Gary Bisbee 27:43
So health systems are criticized for not having enough focus on the consumer. Did commercial banks ever suffer from similar criticisms?
Bob Kelly 27:53
Definitely. I think bankers can be pretty boring people who are inward-looking, thinking about math and data themselves and adding financial instruments to the balance sheets. The banks that are successful are the ones that are more customer-focused and more community-focused, where they’re trying to build their customer base and trying to deepen their customer bases to provide better quality products and services at reasonable cost to the customers, to be part of the community, to be on the boards of health care systems, to be on the board of charities making a difference. And bankers can do a little better job on that, I’ll just say that. But one thing I will say is, baking is one of the few businesses that exist where sometimes you have to tell your customer, “No, you can’t have this product.” In other words, you have to decline them a loan. And a lot of people really don’t like that. But the banking business runs on very thin margins with not a lot of capital and unless you keep the quality of the loans very high, it’s bye bye bank next recession. And that is a bit of a fundamental difference. But I do worry about it. And I think, again, you’ve got to measure it and set goals and build it into people’s goals and compensation.
Gary Bisbee 29:17
Bob, this has been a terrific interview. I have one last question if I could. When you were an employer CEO, of course, you had to deal with healthcare costs from that standpoint. What was your view of healthcare and costs and did you fret about the fact that costs seemed to keep going up and it was hard to see how that was benefiting the employees?
Bob Kelly 29:42
Absolutely. One of the greatest frustrations I had while being a CFO and CEO, is every time we sat down to think about the financial plan for the next year, and we were looking at numbers every quarter was, if you were lucky, you can grow revenues 4 or 5%. But every year we were trying to grow revenues 4 or 5%, no matter what we did on the healthcare side, our healthcare costs were going up 10% per annum. If you impacted copays or the services provided, you cut back in other ways or shaved here, shaved there, it just doesn’t matter, costs were going up 10%. And it’s really unfair to the employers and it’s also unfair to the employees, of course, and most importantly, the employees. And it’s just not right. And I know you know, and all the health care providers know that this was a benefit that was provided by corporations after the Second World War. If you couldn’t add, if you couldn’t put salaries up, you added health care benefits. People don’t stay in companies for their whole careers anymore. Health care plans, I think should be portable, and they should be national, and there should be more choice and competition. And you shouldn’t necessarily make it to your company. Most countries don’t do that and I think it’s a competitive disadvantage we have against other countries. And it’s not fair to the employees. So, I think there’s a lot of things we can do to improve our healthcare system, particularly for employees and companies overall and it kind of starts with rethinking, what is the healthcare system we really need in the new world of the 21st century, where people are portable and they have multiple careers and costs are too high compared to other nations. There’s no one thing we can do, but there’s a long list of really good things we can do to improve it.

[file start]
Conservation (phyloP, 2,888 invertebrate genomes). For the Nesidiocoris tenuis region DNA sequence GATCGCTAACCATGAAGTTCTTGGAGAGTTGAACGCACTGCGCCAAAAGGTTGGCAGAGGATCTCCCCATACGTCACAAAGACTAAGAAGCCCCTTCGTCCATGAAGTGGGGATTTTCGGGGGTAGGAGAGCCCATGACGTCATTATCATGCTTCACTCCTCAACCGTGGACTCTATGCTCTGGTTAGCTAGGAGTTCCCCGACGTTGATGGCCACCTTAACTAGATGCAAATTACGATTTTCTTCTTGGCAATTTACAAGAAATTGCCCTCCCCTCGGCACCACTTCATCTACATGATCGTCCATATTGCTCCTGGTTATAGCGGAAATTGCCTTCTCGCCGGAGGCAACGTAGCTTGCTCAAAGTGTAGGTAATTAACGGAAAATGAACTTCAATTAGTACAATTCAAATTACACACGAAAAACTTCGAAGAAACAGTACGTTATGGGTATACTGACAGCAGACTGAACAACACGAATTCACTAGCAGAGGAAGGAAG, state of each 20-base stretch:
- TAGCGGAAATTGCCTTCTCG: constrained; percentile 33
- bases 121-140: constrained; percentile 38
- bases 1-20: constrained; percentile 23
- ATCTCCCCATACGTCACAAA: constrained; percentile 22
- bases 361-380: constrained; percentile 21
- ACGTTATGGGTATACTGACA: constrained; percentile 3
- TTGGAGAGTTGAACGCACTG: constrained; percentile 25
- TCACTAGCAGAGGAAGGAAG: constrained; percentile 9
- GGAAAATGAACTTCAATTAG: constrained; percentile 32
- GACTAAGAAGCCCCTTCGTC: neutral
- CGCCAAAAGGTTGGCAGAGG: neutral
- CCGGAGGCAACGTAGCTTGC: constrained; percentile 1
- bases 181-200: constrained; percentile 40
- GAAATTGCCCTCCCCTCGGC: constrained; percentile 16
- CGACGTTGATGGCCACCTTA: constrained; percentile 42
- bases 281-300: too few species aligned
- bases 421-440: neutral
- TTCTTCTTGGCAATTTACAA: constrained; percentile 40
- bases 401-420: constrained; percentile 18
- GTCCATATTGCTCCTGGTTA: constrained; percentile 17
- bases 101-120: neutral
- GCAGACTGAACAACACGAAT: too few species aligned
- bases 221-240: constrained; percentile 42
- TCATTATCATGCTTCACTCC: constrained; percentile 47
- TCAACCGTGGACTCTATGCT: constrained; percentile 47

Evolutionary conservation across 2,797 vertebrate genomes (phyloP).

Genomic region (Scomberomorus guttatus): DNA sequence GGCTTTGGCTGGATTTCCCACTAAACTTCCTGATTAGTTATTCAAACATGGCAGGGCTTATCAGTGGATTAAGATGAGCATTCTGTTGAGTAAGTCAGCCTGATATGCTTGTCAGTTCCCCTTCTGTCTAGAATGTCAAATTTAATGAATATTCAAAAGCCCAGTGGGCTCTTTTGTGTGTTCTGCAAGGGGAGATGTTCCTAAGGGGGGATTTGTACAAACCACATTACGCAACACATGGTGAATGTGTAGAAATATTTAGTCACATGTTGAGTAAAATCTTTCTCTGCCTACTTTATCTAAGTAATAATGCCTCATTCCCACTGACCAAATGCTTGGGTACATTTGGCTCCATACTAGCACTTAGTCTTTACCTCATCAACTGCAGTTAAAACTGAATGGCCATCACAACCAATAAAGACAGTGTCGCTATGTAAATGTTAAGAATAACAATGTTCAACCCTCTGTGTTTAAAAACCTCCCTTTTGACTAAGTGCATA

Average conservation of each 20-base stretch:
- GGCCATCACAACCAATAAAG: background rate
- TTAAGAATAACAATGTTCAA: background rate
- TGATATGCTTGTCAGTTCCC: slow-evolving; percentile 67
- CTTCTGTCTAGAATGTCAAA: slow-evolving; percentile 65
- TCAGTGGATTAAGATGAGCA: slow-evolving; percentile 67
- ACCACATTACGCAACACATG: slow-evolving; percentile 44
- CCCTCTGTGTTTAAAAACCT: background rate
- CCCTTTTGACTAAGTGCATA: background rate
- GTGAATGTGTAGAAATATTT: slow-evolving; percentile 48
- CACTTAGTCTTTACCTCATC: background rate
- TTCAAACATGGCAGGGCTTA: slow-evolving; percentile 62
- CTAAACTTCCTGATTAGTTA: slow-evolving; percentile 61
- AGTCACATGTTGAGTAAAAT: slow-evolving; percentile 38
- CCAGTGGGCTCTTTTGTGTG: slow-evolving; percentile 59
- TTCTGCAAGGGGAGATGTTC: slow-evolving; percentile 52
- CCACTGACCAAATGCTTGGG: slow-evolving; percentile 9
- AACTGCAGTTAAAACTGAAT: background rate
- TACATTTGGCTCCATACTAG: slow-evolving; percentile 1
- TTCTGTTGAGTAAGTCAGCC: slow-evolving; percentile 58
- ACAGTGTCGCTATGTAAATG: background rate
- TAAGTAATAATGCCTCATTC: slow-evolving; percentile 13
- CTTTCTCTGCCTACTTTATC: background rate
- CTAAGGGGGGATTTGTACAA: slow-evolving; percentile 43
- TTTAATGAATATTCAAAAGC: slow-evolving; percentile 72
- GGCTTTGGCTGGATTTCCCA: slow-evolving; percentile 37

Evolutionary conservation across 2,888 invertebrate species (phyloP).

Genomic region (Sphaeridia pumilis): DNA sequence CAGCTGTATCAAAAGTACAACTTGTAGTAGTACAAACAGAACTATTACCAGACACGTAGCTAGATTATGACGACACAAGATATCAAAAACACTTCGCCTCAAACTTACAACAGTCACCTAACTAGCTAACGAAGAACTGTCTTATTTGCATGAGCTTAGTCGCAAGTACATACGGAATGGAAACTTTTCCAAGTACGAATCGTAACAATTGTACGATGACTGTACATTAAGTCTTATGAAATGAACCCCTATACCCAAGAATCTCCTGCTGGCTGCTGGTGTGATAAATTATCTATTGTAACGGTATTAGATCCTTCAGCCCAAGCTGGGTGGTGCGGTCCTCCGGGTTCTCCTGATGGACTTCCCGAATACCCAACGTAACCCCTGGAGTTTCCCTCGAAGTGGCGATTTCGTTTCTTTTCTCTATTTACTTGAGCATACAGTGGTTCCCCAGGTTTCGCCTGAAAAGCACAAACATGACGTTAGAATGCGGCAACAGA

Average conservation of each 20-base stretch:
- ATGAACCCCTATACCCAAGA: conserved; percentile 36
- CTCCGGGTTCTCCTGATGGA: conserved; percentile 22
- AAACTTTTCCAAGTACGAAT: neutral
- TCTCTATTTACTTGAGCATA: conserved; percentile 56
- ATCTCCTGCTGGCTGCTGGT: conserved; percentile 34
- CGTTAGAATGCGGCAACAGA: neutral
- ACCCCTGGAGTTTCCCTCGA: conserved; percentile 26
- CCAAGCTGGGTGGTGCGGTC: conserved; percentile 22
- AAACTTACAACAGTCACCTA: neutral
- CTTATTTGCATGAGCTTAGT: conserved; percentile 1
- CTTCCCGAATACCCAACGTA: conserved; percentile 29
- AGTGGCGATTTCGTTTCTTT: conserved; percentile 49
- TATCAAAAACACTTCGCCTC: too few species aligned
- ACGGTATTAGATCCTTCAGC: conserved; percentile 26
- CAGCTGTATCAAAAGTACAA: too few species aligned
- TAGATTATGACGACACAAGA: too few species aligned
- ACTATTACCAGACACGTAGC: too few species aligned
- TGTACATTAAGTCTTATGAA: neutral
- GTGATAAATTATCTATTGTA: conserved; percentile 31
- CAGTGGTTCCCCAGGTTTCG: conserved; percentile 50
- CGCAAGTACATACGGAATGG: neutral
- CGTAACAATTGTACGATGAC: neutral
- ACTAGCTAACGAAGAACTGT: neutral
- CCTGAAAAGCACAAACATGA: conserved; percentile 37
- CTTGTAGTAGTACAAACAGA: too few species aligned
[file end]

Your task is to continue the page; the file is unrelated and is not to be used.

Gary Bisbee 31:36
Bob, thanks for the interview. It’s just terrific. Appreciate your advice and counsel and I think this is a great place to land. Thanks again.
Bob Kelly 31:44
My pleasure, Gary. Thank you.
Gary Bisbee 31:47
This episode of Fireside Chat is produced by Strafire. Please subscribe to Fireside Chat on Apple podcasts or wherever you’re listening right now. Be sure to rate and review Fireside Chat so we can continue to explore key issues with innovative and dynamic healthcare leaders. In addition to subscribing and rating, we have found that podcasts are known through word of mouth. We appreciate your spreading the word to friends or those who might be interested. Fireside Chat is brought to you from our nation’s capital in Washington DC, where we explore the intersection of healthcare politics, financing, and delivery. For additional perspectives on health policy and leadership, read my weekly blog Bisbee’s Brief. For questions and suggestions about Fireside Chat, contact me through our website, firesidechatpodcast.com or email@example.com. Thanks for listening.